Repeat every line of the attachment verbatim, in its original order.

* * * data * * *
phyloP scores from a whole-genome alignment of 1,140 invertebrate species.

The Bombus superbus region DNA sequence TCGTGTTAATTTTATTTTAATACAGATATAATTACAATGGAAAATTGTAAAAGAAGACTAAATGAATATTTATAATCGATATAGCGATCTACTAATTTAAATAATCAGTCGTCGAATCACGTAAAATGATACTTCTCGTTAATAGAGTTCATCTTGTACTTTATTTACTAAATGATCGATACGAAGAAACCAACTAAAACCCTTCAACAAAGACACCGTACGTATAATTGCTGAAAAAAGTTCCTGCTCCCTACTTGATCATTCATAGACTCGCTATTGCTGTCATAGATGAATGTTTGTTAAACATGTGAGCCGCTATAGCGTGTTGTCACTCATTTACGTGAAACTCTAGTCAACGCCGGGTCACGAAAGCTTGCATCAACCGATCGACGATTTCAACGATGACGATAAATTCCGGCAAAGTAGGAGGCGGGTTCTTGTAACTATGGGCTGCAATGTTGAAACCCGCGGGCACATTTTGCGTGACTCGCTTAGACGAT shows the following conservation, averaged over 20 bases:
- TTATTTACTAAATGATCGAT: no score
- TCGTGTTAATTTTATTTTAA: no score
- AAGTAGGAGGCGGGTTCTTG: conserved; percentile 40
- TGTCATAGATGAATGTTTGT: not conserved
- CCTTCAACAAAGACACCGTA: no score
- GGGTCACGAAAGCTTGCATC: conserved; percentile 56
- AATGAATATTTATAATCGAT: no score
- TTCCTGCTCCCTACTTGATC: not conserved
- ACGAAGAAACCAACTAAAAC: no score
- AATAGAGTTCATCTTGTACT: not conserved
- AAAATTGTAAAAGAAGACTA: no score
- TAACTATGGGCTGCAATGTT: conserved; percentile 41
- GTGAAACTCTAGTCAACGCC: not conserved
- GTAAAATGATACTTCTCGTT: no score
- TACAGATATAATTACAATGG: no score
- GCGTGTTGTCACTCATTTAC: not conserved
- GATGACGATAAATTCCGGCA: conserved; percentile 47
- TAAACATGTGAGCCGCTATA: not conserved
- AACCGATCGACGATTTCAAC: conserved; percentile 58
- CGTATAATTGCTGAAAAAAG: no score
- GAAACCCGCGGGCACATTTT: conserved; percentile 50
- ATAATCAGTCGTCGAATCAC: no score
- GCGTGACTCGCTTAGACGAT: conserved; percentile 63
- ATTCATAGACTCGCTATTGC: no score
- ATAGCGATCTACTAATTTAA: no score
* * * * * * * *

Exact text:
phyloP scores from a whole-genome alignment of 1,140 invertebrate species.

The Bombus superbus region DNA sequence TCGTGTTAATTTTATTTTAATACAGATATAATTACAATGGAAAATTGTAAAAGAAGACTAAATGAATATTTATAATCGATATAGCGATCTACTAATTTAAATAATCAGTCGTCGAATCACGTAAAATGATACTTCTCGTTAATAGAGTTCATCTTGTACTTTATTTACTAAATGATCGATACGAAGAAACCAACTAAAACCCTTCAACAAAGACACCGTACGTATAATTGCTGAAAAAAGTTCCTGCTCCCTACTTGATCATTCATAGACTCGCTATTGCTGTCATAGATGAATGTTTGTTAAACATGTGAGCCGCTATAGCGTGTTGTCACTCATTTACGTGAAACTCTAGTCAACGCCGGGTCACGAAAGCTTGCATCAACCGATCGACGATTTCAACGATGACGATAAATTCCGGCAAAGTAGGAGGCGGGTTCTTGTAACTATGGGCTGCAATGTTGAAACCCGCGGGCACATTTTGCGTGACTCGCTTAGACGAT shows the following conservation, averaged over 20 bases:
- TTATTTACTAAATGATCGAT: no score
- TCGTGTTAATTTTATTTTAA: no score
- AAGTAGGAGGCGGGTTCTTG: conserved; percentile 40
- TGTCATAGATGAATGTTTGT: not conserved
- CCTTCAACAAAGACACCGTA: no score
- GGGTCACGAAAGCTTGCATC: conserved; percentile 56
- AATGAATATTTATAATCGAT: no score
- TTCCTGCTCCCTACTTGATC: not conserved
- ACGAAGAAACCAACTAAAAC: no score
- AATAGAGTTCATCTTGTACT: not conserved
- AAAATTGTAAAAGAAGACTA: no score
- TAACTATGGGCTGCAATGTT: conserved; percentile 41
- GTGAAACTCTAGTCAACGCC: not conserved
- GTAAAATGATACTTCTCGTT: no score
- TACAGATATAATTACAATGG: no score
- GCGTGTTGTCACTCATTTAC: not conserved
- GATGACGATAAATTCCGGCA: conserved; percentile 47
- TAAACATGTGAGCCGCTATA: not conserved
- AACCGATCGACGATTTCAAC: conserved; percentile 58
- CGTATAATTGCTGAAAAAAG: no score
- GAAACCCGCGGGCACATTTT: conserved; percentile 50
- ATAATCAGTCGTCGAATCAC: no score
- GCGTGACTCGCTTAGACGAT: conserved; percentile 63
- ATTCATAGACTCGCTATTGC: no score
- ATAGCGATCTACTAATTTAA: no score